A New Kind of Photography – An Experiment in Japan

By now, I think you all know that I like experimenting and trying new ideas. I have created something here below — I don’t know what it is. It’s not photography; it’s not video; it’s not cold scientific slow-mo with bullets through apples; it’s something else. What do you think about it? Can you help me come up with a name for it in the comments below or by sending me a Tweet? I have entitled the piece “The Moments Between, Episode 1: Japan”. Yes, that means there are more episodes coming… they take a lot of work to produce.

Is it “new photography”? I don’t know – I think some of this has been available to big movie studios with sophisticated special effects teams and the like. But this can now be done by the common man – it is inexpensive, understandable, and fun. Have ever wanted to capture something that is in between a photograph and a video? Some of those micro-moments that are important and wonderful?

How did I do it? I’ll reveal that in an upcoming video! I’m still perfecting the technique… so, just as I have done with the popular HDR Tutorial on the site, I will endeavor to put together a tutorial on “this”, whatever the name might be.

EDIT: It has been revealed on This Week in Photography… you can see everything on the “Stuck In Motion” page here on the site. Enjoy!

You can also click this link to see the HDR Photos from Japan I have published thus far.

Ripping through the streets of Tokyo

Before I describe this photo, I would first like to thank RC Conception for the nice evening.  RC is one of the gurus over at Layers Magazine, and he came to Austin to teach a class for the Adobe Creative Suite along with Dave Cross. We met this evening at the Hilton and then we went out to shoot some HDR together before heading to a nice Italian dinner. He’s a great guy… very nice and clever. You guys can follow him on Twitter here.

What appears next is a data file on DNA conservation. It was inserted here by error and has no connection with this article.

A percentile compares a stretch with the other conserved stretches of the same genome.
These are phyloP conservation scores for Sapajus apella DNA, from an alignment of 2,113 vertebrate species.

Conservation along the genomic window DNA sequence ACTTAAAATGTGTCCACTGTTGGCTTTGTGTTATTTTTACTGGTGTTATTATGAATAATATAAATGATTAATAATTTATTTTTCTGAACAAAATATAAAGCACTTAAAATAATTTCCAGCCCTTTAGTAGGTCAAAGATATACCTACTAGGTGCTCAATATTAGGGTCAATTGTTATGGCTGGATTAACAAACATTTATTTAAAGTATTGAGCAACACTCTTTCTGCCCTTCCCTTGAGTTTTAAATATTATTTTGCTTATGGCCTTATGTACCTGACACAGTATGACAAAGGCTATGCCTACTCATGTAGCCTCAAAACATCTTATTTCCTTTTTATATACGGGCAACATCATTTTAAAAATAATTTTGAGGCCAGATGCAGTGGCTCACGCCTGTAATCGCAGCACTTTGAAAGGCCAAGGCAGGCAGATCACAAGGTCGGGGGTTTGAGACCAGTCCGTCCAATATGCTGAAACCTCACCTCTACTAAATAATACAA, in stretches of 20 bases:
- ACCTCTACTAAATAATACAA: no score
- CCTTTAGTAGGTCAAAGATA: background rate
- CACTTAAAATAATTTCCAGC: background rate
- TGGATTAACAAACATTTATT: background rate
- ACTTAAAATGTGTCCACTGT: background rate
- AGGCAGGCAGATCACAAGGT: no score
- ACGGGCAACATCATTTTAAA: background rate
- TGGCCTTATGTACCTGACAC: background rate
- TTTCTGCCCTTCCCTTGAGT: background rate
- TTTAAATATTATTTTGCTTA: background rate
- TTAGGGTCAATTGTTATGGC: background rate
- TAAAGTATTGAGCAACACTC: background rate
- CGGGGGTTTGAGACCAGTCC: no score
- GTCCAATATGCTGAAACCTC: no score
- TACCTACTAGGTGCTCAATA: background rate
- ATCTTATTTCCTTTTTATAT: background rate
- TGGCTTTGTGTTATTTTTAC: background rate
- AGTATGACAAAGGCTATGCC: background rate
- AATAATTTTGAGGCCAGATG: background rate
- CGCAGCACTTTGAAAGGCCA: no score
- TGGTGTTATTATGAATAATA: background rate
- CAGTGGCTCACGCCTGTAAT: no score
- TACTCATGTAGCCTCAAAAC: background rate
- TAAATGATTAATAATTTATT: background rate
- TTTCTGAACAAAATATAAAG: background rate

RC did come over to my home for a bit to see Secret Project #133. It is loosely related to this photo below. Those of you that subscribe to the Newsletter will be the next to see… It should go out in the next few days.

The photo below was taken on my final night in Tokyo. It was rainy, cool, and perfect for street photography. It’s hard to explain HOW clean my sensor was in this photo. I had the privilege of taking it to the Nikon Headquarters in Tokyo and having the sensor cleaned by a real Japanese guy. It was a religious experience — and it only cost $10! What a deal!

Ripping Through the City Streets of Tokyo

The Golden Pavilion, or Kinkaku-ji for my new Japanese friends

This is one of the most famous temples in Kyoto, so of course I had to go. It’s sort of like going to the Eiffel Tower in Paris or Rudy’s BBQ in Austin.

It was originally built back in 1397 and has been destroyed and rebuilt several times. The building itself is as meticulous as the gardens around it. The Japanese really know how to tend a garden! There was a fleet of workers all over the grounds, sweeping up and rearranging little bits here and there. It was all very quaint and wonderful.

The Golden Pavilion, or Kinkaku-ji for my new Japanese friends

The Treetop Temple Protects Kyoto

I’m just finishing up almost two weeks in Japan, and it has been an amazing trip! Usually I try not to start posting shots until the trip is at its close, and this is the first.

While there, I spent time all over the country. I got a rail pass and just jumped on the bullet train to take me from one remote spot to another. I ended up with a few days in Tokyo to do my best to capture the city. I’ll be posting photos from the trip throughout the next few weeks, months, and years, as usual. I hope this is a new line of photographs that will be interesting to you.

Photographed here is the Kiyomizu-dera temple in Kyoto. The city is known for its traditional Japanese architecture, slower-paced life, natural beauty, graceful geishas, and zen peacefulness. I probably could have stayed in Kyoto capturing scenes the entire trip. I remained here until the sky turned black, and then I headed back down some winding streets to find an old small restaurant where the food was mysterious and every course was served with a gentle bow.

The Treetop Temple Protects Kyoto

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